Saturday, December 24, 2016

The Godhead See

My favorite lines from any hymn come from "Hark, the Herald Angels Sing": Veiled in flesh, the Godhead see / Hail the incarnate Deity.

The King's College Chapel choir sings an excellent rendition of the hymn below (as does the St. Paul's Choir), but I think the hymn is best done with more gusto and strong instrumentation.  This is not simply a sweet song about a little baby; it is a triumphal anthem celebrating our encounter with the King of Kings.

St. John Chrysostom echoes - or, rather, anticipates - the lyrics written by Charles Wesley.  In his Christmas sermon, he nearly sings, "All join to praise this holy feast, beholding the Godhead here on earth, and man in heaven. He Who is above, now for our redemption dwells here below; and he that was lowly is by divine mercy raised."

St. John draws our attention to the wonder that, with the Incarnation, a small corner of creation holds the creator Himself: "Bethlehem this day resembles heaven; hearing from the stars the singing of angelic voices; and in place of the sun, enfolds within itself on every side, the Sun of Justice....  The Ancient of Days has become an infant. He Who sits upon the sublime and heavenly Throne, now lies in a manger. And He Who cannot be touched, Who is simple, without complexity, and incorporeal, now lies subject to the hands of men. He Who has broken the bonds of sinners, is now bound by an infant's bands."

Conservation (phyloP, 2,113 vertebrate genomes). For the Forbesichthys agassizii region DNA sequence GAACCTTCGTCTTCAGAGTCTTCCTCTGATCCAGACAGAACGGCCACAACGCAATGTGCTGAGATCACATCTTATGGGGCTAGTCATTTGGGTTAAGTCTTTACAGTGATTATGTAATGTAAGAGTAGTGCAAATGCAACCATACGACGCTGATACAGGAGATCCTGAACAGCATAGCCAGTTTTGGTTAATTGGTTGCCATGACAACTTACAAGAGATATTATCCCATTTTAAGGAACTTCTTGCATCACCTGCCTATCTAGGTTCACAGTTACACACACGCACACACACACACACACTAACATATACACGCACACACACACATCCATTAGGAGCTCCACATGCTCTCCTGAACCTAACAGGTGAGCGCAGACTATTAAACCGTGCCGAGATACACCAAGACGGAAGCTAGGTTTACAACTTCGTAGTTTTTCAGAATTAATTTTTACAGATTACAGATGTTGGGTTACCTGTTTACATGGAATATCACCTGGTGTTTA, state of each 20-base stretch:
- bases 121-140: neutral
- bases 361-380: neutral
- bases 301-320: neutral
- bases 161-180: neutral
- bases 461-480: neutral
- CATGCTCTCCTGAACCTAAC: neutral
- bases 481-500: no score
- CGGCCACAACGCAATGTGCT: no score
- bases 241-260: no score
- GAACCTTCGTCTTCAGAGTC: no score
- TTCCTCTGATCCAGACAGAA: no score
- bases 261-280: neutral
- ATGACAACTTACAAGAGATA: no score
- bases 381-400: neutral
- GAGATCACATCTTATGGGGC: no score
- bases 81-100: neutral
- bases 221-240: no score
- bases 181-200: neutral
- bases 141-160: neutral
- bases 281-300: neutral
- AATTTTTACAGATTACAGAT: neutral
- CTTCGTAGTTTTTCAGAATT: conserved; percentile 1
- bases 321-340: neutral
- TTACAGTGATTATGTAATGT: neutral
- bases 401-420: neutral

For us whose nature He took on, this is nothing short of astonishing.  "The Only Begotten, Who is before all ages, Who cannot be touched or be perceived, Who is simple, without body, has now put on my body, that is visible and liable to corruption. For what reason? That coming amongst us He may teach us, and teaching, lead us by the hand to the things that men cannot see."

If being created in the divine image did not already convey our inestimable dignity, the birth of Jesus now implies an even greater dignity.  "For it was to Him no lowering to put on what He Himself had made. Let that handiwork be forever glorified, which became the cloak of its own Creator."

In the same oratorical style seen in his Easter sermon, St. John rises to a crescendo: "Come, then, let us observe the Feast....  For this day the ancient slavery is ended, the devil confounded, the demons take to flight, the power of death is broken, paradise is unlocked, the curse is taken away, sin is removed from us, error driven out, truth has been brought back, the speech of kindliness diffused, and spreads on every side, a heavenly way of life has been planted on the earth, angels communicate with men without fear, and men now hold speech with angels. "
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